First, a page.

barrel nut installation - featured

Barrel Nut Installation Process

In Blog by Rich6 Comments

We’ve talked a bunch about barrel nut installation setups on AccuracyTech in the past. Specifically Rem/Age style barrel installations where a Savage style nut is used to install a barrel onto a Remington Action. Barrel Nut Installations are becoming more and more popular. Now you see high end, custom actions, like the Bighorn TL3 and Mausingfield being threaded for Savage style threads. This enables the user to install a barrel of their choice. The owner can set the headspace with gauges and lock everything down with the barrel nut. All of this can be done without having to ship the action off or pay the $700-$850 that a rebarrel typically costs.

Barrel Nut Installation

I broke it down in the opening. It’s essentially screwing the barrel into the action until the headspace is correct and using the nut to lock everything in place. When I went to install my new Criterion barrel pre-fit barrel on my new Bighorn action I took photos of the process. This way I can give the readers a visual guide and explanation of the steps involved. It is very simple with the right tools. It takes around 10-15 minutes for a barrel nut installation. You can swap calibers the same way. For example, I could remove my 6×47 Lapua barrel and install a 308 Winchester barrel. Since the bolt heads on the Bighorn TL3 are swappable, I can even go to a 223 Remington for practice. That’s been the plan all along!

Barrel Nut Installation Preparation

The first step in the barrel nut installation is inspecting your barrel. Give it a good look and make sure everything looks right before you spend the time installing it. Check the crown and muzzle threads for any damage or problems. Have a look at the chamber end too. Everything should be polished and shiny. If you see signs of rust or scratches there’s an issue. It should be free of tool marks in the chamber and on the crown area. A wonky crown can cause accuracy issues so make sure that looks good.

barrel nut installation - crown

The crown on the Criterion prefit barrel looks great, a mirror finish. The muzzle threads done at Mile High Shooting are also top notch!

barrel nut installation - anti seize

Give the chamber end a good look too!

The goopy looking stuff on the threads by the chamber is anti-seize compound. You can find it in any auto parts store worth a damn. It helps keep things from rusting and galling inside the receiver after you put everything together. The last thing you need is to try and remove a barrel that’s shot out only to find that it’s basically cold welded itself in place. I try to put a healthy dose of it on there and smear it around the threads with a gloved finger. The barrel nut will help spread it around as it’s installed.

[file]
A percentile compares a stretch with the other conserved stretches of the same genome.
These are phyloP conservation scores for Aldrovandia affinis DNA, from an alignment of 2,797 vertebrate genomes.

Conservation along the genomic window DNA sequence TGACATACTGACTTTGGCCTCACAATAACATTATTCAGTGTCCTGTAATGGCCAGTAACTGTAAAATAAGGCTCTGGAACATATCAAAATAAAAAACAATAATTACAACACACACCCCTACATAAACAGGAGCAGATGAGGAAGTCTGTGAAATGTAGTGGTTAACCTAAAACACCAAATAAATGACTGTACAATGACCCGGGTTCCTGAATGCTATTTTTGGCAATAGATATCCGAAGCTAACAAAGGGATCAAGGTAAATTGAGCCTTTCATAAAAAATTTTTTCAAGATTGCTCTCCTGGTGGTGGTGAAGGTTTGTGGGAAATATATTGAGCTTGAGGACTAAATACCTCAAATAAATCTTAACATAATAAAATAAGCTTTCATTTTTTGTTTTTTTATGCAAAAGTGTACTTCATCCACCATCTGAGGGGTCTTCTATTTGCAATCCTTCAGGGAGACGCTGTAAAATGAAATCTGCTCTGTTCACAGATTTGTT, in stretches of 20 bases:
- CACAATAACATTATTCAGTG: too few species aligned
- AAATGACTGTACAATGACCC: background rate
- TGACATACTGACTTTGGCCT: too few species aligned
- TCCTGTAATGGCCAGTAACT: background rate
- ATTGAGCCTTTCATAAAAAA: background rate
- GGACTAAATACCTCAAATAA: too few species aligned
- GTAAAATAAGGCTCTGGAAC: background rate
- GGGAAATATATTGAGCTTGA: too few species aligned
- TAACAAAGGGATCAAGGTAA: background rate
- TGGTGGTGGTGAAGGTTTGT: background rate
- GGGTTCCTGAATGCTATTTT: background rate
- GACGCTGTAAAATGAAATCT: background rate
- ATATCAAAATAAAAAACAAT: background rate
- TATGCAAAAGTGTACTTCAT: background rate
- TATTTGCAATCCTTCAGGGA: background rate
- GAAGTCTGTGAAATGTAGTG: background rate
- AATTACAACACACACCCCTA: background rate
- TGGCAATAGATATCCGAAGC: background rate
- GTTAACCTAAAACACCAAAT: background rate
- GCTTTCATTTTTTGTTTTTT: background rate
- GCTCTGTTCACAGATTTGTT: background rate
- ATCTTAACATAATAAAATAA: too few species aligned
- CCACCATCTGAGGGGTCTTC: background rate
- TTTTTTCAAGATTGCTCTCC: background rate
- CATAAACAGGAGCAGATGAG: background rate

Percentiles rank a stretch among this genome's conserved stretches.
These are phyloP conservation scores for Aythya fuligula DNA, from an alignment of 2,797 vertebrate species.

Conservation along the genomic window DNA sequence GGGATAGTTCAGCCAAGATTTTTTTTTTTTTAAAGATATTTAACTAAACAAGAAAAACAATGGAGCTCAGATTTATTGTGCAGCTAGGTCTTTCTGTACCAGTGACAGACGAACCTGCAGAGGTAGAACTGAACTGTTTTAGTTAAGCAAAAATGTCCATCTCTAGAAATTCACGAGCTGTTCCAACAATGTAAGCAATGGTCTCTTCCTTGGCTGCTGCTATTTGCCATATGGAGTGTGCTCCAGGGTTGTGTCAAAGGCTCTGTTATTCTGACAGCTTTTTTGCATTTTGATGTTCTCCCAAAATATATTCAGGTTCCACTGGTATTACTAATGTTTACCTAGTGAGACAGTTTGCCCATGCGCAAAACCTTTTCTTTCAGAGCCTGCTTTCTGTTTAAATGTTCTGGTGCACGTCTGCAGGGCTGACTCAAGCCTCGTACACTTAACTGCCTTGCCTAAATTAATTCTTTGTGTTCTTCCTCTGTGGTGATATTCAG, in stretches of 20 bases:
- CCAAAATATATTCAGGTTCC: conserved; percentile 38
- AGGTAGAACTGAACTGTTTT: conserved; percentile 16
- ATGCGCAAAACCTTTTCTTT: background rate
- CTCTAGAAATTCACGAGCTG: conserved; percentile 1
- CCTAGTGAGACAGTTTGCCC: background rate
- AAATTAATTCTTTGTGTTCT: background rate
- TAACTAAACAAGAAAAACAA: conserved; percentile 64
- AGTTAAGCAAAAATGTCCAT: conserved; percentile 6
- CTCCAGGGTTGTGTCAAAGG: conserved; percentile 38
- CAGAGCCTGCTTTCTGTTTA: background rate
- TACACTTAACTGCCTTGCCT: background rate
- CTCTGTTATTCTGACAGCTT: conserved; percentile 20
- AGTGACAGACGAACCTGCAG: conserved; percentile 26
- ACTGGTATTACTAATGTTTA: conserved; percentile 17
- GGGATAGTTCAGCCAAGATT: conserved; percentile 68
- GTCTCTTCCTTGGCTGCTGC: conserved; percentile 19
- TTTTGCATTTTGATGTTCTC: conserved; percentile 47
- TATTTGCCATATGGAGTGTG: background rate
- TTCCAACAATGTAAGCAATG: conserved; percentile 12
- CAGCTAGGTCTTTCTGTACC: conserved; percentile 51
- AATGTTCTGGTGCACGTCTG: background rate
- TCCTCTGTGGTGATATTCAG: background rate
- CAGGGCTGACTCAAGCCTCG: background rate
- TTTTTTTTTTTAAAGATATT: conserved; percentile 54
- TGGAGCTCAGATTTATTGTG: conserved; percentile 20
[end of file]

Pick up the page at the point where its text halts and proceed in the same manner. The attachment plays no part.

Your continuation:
barrel nut installation - nut

You can see after threading the nut on it’s helped even out the anti-seize compound

Barrel Nut Installation Assembly

Next up we’re going to start putting things together! I typically start by threading the barrel into the receiver until it bottoms out. Then I’ll unscrew it a couple turns and get to work with the headspace gauges. Once you get the barrel into the receiver it should be a snug fit. If there’s excessive wobble you may have an issue with the threads in the receiver or on the barrel. Properly cut threads should interface pretty tightly.

barrel nut installation - excess

Excess compound showing up as the barrel nut is snugged up against the receiver, just wipe it off

Once you’ve got the barrel on there and you’re in the ballpark it’s time for the headspace gauges. Headspace is something to be careful with. Excessive headspace allows for room between the shoulder and chamber wall, or between the case head and bolt. You don’t want extra space in either spot. Too little headspace will prevent the bolt from closing or could result in an excessively tight case after firing. You typically see two types of headspace gauges. A GO Gauge and a No GO Gauge. The bolt should close normally with a GO gauge in the chamber. If the bolt closes on a No GO gauge you have too much headspace.

Barrel Nut Headspace

I start with the GO Gauge. Place that in the chamber or work it under the extractor of the bolt and gently close the bolt. Then with the barrel nut loose, thread the barrel into the receiver until you feel it make contact with the GO Gauge. Hand tighten the barrel nut to keep things in place. Don’t bring any wrenches into play yet. We’ll get to that once we have everything set where we want it. Open and close the bolt on the gauge. It should work without being overly tight or difficult. It should feel just like chambering a regular loaded round.